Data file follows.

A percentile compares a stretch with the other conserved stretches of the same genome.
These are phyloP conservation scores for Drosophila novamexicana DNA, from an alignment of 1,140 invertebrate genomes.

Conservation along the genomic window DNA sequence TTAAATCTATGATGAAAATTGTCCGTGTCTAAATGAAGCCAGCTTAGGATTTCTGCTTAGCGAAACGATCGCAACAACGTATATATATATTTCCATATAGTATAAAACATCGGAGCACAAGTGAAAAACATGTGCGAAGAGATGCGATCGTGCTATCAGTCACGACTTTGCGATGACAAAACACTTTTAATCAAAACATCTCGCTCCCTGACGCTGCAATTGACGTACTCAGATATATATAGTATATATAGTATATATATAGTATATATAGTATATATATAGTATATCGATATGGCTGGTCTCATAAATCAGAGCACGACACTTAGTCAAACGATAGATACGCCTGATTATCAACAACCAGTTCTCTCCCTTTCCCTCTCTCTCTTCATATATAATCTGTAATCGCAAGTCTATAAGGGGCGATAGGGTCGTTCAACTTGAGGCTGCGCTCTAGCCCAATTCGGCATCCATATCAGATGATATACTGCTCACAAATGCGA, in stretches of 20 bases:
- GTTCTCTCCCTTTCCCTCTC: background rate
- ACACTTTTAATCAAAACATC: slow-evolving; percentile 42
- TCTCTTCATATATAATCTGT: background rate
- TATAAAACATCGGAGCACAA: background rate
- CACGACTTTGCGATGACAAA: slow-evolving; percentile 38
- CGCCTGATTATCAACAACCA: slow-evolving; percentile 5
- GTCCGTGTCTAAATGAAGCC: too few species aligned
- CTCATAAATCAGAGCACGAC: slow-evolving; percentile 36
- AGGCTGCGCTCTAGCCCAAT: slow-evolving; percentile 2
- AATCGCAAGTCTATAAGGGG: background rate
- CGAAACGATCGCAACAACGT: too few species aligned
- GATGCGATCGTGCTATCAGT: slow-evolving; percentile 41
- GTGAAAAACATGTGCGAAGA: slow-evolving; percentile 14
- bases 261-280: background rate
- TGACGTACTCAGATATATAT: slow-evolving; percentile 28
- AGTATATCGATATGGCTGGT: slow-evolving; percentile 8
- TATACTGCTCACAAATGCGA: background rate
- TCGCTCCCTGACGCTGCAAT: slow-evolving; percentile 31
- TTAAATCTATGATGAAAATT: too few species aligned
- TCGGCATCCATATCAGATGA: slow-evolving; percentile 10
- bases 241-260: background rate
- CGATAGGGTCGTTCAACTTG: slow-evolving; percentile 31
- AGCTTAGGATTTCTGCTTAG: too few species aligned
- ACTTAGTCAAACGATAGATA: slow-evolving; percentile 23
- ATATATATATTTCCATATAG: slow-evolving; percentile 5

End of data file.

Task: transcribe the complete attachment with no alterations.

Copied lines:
A percentile compares a stretch with the other conserved stretches of the same genome.
These are phyloP conservation scores for Drosophila novamexicana DNA, from an alignment of 1,140 invertebrate genomes.

Conservation along the genomic window DNA sequence TTAAATCTATGATGAAAATTGTCCGTGTCTAAATGAAGCCAGCTTAGGATTTCTGCTTAGCGAAACGATCGCAACAACGTATATATATATTTCCATATAGTATAAAACATCGGAGCACAAGTGAAAAACATGTGCGAAGAGATGCGATCGTGCTATCAGTCACGACTTTGCGATGACAAAACACTTTTAATCAAAACATCTCGCTCCCTGACGCTGCAATTGACGTACTCAGATATATATAGTATATATAGTATATATATAGTATATATAGTATATATATAGTATATCGATATGGCTGGTCTCATAAATCAGAGCACGACACTTAGTCAAACGATAGATACGCCTGATTATCAACAACCAGTTCTCTCCCTTTCCCTCTCTCTCTTCATATATAATCTGTAATCGCAAGTCTATAAGGGGCGATAGGGTCGTTCAACTTGAGGCTGCGCTCTAGCCCAATTCGGCATCCATATCAGATGATATACTGCTCACAAATGCGA, in stretches of 20 bases:
- GTTCTCTCCCTTTCCCTCTC: background rate
- ACACTTTTAATCAAAACATC: slow-evolving; percentile 42
- TCTCTTCATATATAATCTGT: background rate
- TATAAAACATCGGAGCACAA: background rate
- CACGACTTTGCGATGACAAA: slow-evolving; percentile 38
- CGCCTGATTATCAACAACCA: slow-evolving; percentile 5
- GTCCGTGTCTAAATGAAGCC: too few species aligned
- CTCATAAATCAGAGCACGAC: slow-evolving; percentile 36
- AGGCTGCGCTCTAGCCCAAT: slow-evolving; percentile 2
- AATCGCAAGTCTATAAGGGG: background rate
- CGAAACGATCGCAACAACGT: too few species aligned
- GATGCGATCGTGCTATCAGT: slow-evolving; percentile 41
- GTGAAAAACATGTGCGAAGA: slow-evolving; percentile 14
- bases 261-280: background rate
- TGACGTACTCAGATATATAT: slow-evolving; percentile 28
- AGTATATCGATATGGCTGGT: slow-evolving; percentile 8
- TATACTGCTCACAAATGCGA: background rate
- TCGCTCCCTGACGCTGCAAT: slow-evolving; percentile 31
- TTAAATCTATGATGAAAATT: too few species aligned
- TCGGCATCCATATCAGATGA: slow-evolving; percentile 10
- bases 241-260: background rate
- CGATAGGGTCGTTCAACTTG: slow-evolving; percentile 31
- AGCTTAGGATTTCTGCTTAG: too few species aligned
- ACTTAGTCAAACGATAGATA: slow-evolving; percentile 23
- ATATATATATTTCCATATAG: slow-evolving; percentile 5